State v. Wardrett, ___ N.C. App. ___, 821 S.E.2d 188 (Oct. 2, 2018)

In this felon in possession of a firearm case, the court held that although some of the prosecutor’s statements were improper, they were not so improper as to deprive the defendant of a fundamentally fair trial.

     The court first determined that, in context, the prosecutor’s use of the term “fool” was not improper. The prosecutor’s remarks related to a gunfight and did not single out the defendant as a fool, but compared him to other fools who behave recklessly with firearms. Additionally there were no repeated ad hominem attacks on the defendant.

     Although the prosecutor’s expressions of personal belief were improper, they were not so grossly improper as to warrant reversal. Specifically, “[t]he prosecutor went too far when he asserted that the witnesses were ‘telling the truth.’” These statements improperly vouched for the truthfulness of the witnesses.

     Although the prosecutor’s statements as to the defendant’s guilt were improper, they did not deprive the defendant of a fair trial. The prosecutor proclaimed that the defendant was “absolutely guilty” and that there was “just no question about it.”

     The court rejected the defendant’s argument that the prosecutor made arguments on matters outside of the record and unsupported by the evidence when he remarked that the defendant told another person to get rid of the gun. The prosecutor’s assertion fairly summarized the evidence and argued a reasonable inference arising from it.

     The court rejected the defendant’s argument that the prosecutor impermissibly advocated that the jury’s accountability to the community should compel a guilty verdict. A prosecutor can argue that the jury is the voice and conscience of the community and ask the jury to send a message to the community regarding justice. A prosecutor may not ask or embolden the jury to lend an ear to the community, such that the jury is speaking for the community or acting for the community’s desires. Here, the prosecutor’s remarks were proper because they involved commonly held beliefs and merely attempted to motivate the jury to come to an appropriate conclusion, rather than to achieve a result based on the community’s demands. Additionally, the prosecutor did not urge that society wanted the defendant to be punished, but rather requested, based on the evidence, that the jury make an appropriate decision.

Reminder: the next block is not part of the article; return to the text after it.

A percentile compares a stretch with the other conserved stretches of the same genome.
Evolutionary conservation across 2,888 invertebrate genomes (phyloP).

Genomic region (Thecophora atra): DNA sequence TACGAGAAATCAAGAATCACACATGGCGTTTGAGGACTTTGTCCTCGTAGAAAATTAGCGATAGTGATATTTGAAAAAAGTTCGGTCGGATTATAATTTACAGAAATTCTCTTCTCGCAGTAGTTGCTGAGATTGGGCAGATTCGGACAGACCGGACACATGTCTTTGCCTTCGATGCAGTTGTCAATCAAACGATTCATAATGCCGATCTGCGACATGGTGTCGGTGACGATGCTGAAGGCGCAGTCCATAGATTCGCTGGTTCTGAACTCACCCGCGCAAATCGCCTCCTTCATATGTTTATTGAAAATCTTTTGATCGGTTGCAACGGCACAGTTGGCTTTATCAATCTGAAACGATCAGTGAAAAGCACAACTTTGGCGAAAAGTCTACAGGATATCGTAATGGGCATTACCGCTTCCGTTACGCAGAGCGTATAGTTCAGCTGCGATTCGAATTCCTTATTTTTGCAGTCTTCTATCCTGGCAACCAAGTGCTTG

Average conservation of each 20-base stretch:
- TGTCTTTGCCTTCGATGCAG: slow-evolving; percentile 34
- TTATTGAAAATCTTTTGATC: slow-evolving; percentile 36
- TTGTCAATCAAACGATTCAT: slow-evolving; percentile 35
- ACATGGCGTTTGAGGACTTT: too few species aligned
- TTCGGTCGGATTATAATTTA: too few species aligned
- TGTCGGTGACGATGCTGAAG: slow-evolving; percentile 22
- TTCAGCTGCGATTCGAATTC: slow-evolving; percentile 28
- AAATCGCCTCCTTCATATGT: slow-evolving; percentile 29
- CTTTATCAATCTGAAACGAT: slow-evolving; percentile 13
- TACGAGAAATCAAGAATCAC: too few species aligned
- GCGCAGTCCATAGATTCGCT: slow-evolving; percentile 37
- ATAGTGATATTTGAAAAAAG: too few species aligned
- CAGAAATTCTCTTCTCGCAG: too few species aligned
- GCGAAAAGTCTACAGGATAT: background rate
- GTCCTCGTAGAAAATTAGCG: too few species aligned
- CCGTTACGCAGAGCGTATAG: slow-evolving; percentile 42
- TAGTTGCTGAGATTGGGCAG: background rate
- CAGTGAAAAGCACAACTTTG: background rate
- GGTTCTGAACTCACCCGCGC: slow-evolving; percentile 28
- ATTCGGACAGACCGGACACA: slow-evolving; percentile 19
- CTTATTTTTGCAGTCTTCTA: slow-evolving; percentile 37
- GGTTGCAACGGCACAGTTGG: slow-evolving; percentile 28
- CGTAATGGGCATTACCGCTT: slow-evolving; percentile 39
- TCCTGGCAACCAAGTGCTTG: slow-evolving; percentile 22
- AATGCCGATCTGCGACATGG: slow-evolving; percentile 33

The court concluded with this note:

While we reject Defendant’s arguments, we do not condone remarks by prosecutors that exceed statutory and ethical limitations. Derogatory comments, epithets, stating personal beliefs, or remarks regarding a witness’s truthfulness reflect poorly on the propriety of prosecutors and on the criminal justice system as a whole. Prosecutors are given a wide berth of discretion to perform an important role for the State, and it is unfortunate that universal compliance with “seemingly simple requirements” are hindered by “some attorneys intentionally ‘push[ing] the envelope’ with their jury arguments.” Jones, 355 N.C. at 127, 558 S.E.2d at 104. But, because Defendant has failed to overcome the high burden to prove that these missteps violated his due process rights, he is not entitled to relief.